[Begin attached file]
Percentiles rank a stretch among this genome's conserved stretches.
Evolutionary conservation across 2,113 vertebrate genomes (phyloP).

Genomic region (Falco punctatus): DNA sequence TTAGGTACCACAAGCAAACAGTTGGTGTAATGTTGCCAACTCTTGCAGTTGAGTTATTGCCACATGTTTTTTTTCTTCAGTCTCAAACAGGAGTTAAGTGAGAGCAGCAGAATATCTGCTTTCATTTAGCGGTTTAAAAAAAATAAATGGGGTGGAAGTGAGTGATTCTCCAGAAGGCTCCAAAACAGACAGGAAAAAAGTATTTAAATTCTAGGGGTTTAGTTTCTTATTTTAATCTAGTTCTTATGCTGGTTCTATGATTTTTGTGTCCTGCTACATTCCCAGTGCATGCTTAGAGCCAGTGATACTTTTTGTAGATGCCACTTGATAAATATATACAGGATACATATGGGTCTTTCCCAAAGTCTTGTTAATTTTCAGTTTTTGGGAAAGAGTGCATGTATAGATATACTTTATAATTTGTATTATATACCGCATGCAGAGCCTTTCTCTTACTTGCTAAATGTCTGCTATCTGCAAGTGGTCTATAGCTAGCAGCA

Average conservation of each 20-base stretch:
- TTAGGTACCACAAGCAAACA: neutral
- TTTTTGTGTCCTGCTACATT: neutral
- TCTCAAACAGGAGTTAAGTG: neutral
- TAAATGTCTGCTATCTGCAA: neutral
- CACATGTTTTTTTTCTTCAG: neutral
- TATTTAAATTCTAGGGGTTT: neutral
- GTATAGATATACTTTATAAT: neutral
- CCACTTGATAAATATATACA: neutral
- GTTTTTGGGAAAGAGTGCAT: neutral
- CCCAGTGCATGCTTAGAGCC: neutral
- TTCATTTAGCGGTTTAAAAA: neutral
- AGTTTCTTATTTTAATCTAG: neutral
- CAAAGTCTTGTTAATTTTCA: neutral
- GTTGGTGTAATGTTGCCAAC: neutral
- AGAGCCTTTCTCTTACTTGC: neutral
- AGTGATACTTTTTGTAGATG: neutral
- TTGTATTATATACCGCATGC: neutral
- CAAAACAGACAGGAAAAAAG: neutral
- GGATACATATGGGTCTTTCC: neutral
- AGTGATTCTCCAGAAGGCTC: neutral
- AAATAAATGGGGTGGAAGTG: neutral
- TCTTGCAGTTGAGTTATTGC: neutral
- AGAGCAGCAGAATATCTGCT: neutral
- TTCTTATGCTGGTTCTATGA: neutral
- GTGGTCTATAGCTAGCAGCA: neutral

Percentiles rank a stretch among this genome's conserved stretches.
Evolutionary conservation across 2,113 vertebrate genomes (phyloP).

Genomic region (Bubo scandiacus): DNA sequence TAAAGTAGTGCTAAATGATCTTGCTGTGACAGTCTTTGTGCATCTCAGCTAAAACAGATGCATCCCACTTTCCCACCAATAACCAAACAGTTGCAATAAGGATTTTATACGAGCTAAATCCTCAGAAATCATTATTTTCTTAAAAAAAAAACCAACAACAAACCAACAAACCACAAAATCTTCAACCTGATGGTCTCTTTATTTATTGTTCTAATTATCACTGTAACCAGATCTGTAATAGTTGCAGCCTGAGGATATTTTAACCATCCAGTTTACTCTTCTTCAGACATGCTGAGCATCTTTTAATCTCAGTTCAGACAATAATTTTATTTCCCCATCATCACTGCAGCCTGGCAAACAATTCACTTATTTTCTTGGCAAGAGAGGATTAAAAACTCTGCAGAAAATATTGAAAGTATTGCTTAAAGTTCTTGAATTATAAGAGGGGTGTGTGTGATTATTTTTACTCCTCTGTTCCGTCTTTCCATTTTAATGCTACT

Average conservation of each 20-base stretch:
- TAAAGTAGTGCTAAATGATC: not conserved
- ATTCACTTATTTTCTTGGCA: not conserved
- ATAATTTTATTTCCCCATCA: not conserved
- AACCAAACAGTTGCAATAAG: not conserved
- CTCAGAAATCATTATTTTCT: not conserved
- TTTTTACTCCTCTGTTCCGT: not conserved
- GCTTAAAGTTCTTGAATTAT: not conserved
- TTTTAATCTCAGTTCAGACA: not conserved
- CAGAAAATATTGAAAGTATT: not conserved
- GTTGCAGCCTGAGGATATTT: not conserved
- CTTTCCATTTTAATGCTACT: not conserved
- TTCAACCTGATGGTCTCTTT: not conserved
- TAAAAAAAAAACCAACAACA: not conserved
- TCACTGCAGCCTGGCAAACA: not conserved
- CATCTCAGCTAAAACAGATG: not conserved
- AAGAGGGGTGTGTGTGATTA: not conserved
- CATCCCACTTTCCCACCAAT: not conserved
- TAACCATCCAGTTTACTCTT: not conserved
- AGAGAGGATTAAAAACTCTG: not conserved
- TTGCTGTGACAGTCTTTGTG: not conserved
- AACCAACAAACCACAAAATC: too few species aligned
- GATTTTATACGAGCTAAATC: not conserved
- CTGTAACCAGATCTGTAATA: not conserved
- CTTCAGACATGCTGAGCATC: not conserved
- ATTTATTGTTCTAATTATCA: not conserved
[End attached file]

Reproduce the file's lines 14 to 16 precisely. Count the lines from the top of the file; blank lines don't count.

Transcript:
- CCCAGTGCATGCTTAGAGCC: neutral
- TTCATTTAGCGGTTTAAAAA: neutral
- AGTTTCTTATTTTAATCTAG: neutral